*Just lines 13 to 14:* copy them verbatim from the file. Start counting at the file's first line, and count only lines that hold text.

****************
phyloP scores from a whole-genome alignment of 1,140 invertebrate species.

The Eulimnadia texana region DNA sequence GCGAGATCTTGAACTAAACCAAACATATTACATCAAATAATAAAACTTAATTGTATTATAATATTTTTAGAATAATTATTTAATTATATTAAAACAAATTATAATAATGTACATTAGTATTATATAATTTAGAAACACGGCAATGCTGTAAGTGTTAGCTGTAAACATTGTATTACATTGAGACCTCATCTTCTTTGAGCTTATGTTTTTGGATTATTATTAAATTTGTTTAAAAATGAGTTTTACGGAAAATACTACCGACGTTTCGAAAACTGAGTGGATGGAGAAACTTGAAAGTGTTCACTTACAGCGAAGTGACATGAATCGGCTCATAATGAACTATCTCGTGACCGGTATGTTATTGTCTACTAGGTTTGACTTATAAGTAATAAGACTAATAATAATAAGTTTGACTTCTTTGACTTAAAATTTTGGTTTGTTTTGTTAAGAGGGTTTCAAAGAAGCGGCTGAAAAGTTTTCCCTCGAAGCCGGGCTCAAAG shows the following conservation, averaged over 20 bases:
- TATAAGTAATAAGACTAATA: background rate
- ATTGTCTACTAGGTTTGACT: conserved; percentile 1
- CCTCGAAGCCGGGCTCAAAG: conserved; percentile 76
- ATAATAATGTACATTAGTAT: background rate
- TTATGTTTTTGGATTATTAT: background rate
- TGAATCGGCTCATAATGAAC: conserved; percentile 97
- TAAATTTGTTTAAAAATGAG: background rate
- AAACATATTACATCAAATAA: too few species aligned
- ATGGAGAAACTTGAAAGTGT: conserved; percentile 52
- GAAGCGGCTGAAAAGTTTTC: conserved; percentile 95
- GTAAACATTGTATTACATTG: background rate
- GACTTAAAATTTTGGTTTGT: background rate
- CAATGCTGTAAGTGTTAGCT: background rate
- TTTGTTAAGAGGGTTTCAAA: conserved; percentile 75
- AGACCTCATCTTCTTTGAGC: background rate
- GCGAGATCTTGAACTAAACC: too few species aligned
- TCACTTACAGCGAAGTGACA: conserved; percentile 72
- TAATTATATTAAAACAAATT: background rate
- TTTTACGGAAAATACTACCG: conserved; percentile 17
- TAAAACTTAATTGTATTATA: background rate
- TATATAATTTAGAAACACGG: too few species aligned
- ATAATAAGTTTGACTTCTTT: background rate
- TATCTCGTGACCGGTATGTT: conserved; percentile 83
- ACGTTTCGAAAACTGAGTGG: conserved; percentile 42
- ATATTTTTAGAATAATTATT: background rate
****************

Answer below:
- GTAAACATTGTATTACATTG: background rate
- GACTTAAAATTTTGGTTTGT: background rate